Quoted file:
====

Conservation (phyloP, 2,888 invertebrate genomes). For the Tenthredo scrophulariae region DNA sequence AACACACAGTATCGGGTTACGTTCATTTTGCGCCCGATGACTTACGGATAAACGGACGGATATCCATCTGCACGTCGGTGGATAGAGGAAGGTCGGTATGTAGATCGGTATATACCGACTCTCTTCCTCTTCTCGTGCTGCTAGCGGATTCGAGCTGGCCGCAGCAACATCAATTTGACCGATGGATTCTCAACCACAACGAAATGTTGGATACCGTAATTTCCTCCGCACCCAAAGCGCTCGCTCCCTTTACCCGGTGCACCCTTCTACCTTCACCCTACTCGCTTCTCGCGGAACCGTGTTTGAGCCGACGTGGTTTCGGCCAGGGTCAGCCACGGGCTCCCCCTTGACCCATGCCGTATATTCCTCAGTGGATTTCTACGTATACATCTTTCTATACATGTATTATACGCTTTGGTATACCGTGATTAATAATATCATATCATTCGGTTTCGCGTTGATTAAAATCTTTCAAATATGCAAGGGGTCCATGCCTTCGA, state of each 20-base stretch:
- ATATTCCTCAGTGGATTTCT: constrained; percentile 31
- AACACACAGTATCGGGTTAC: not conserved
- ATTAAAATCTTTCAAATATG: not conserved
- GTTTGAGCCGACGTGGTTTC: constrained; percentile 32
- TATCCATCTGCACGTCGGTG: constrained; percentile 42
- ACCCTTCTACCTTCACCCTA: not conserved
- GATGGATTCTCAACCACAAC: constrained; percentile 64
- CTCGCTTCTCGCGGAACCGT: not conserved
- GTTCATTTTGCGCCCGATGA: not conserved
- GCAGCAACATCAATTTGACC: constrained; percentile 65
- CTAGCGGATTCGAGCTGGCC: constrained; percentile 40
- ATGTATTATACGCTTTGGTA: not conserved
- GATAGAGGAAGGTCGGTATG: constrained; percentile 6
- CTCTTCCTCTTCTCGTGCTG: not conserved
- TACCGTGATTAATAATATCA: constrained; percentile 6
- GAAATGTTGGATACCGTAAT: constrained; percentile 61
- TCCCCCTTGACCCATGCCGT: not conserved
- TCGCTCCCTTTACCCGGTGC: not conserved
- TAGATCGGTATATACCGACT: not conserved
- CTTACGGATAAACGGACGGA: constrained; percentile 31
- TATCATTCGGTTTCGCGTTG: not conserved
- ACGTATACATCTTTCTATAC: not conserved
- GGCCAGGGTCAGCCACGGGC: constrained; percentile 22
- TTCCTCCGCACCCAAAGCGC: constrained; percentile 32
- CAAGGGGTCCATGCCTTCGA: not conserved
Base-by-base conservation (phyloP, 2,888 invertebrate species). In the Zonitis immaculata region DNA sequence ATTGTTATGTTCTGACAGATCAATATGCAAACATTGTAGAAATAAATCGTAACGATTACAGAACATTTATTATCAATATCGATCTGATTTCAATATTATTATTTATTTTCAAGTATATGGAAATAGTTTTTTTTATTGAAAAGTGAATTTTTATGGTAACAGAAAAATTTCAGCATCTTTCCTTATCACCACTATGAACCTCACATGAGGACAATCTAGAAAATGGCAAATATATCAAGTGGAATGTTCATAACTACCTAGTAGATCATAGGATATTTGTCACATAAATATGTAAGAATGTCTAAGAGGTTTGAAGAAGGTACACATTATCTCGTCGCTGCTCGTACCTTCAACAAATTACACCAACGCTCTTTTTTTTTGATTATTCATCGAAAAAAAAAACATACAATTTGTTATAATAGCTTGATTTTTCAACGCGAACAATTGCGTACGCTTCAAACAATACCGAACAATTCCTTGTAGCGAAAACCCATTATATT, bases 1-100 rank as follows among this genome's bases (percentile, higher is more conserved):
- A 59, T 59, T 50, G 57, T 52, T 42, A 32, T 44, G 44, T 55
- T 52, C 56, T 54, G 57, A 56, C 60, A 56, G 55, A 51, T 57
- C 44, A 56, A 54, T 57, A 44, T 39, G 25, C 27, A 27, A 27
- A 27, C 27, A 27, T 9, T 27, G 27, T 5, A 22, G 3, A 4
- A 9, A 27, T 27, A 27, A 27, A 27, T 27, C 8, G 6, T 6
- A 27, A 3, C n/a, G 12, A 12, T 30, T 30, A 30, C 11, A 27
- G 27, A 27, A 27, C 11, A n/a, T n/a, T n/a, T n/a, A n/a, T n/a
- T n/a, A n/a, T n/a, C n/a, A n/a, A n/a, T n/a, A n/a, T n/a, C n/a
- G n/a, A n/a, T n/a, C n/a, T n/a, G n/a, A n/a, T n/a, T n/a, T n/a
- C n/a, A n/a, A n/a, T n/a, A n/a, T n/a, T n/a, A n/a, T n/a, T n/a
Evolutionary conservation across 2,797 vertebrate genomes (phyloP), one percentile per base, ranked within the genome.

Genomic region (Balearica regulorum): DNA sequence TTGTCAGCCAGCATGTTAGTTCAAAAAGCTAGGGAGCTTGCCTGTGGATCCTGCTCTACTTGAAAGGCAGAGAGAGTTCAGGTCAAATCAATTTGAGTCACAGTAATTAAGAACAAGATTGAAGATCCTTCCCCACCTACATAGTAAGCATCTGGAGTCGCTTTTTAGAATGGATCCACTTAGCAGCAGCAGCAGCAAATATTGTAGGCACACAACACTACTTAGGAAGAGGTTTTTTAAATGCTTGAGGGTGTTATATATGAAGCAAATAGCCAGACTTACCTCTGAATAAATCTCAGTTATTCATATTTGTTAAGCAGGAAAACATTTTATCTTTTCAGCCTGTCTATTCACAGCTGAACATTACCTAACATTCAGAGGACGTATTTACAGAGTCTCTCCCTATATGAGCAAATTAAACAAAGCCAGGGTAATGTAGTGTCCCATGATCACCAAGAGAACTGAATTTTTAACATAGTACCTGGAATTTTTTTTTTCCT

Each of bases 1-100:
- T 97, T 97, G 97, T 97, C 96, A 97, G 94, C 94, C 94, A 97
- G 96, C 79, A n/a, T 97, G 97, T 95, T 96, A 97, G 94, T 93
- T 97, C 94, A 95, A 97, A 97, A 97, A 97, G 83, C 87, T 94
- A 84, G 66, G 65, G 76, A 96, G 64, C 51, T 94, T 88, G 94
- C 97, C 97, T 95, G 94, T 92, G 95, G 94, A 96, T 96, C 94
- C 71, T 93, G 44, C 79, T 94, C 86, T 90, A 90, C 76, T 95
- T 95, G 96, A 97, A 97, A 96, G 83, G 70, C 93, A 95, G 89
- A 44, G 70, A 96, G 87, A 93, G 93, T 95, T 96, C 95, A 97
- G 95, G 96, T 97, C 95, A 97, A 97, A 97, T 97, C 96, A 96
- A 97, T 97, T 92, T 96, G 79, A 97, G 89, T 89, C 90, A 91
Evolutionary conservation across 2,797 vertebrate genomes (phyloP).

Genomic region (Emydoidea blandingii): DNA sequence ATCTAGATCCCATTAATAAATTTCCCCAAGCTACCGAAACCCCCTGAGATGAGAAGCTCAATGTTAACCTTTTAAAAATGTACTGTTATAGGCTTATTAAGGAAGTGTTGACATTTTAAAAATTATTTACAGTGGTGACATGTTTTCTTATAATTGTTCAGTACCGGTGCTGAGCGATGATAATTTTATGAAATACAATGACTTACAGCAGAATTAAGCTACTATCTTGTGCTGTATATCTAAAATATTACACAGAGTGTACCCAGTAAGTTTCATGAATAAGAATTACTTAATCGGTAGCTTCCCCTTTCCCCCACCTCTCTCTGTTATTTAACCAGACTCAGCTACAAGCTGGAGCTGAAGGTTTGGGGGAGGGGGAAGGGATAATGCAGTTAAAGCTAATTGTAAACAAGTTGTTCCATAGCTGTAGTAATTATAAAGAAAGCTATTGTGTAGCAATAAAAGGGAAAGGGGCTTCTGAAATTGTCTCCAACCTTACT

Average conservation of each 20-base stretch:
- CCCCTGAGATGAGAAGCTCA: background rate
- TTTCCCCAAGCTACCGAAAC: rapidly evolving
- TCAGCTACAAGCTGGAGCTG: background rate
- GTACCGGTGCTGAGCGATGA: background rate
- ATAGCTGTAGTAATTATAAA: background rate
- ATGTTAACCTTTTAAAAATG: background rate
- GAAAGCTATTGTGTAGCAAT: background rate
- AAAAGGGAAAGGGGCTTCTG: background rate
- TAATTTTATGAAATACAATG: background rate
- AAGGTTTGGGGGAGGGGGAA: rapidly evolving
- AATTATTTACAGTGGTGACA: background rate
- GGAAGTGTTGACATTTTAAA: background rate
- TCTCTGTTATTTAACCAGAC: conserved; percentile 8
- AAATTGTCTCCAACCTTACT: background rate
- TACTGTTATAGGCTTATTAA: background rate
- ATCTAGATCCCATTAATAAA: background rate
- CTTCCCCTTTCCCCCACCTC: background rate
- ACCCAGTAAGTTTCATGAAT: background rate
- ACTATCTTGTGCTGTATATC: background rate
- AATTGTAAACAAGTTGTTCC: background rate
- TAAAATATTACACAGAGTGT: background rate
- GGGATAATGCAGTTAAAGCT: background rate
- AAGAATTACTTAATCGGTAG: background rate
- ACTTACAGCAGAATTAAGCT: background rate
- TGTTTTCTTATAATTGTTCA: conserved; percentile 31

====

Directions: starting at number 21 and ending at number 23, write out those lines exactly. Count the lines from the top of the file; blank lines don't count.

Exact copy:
- CTTACGGATAAACGGACGGA: constrained; percentile 31
- TATCATTCGGTTTCGCGTTG: not conserved
- ACGTATACATCTTTCTATAC: not conserved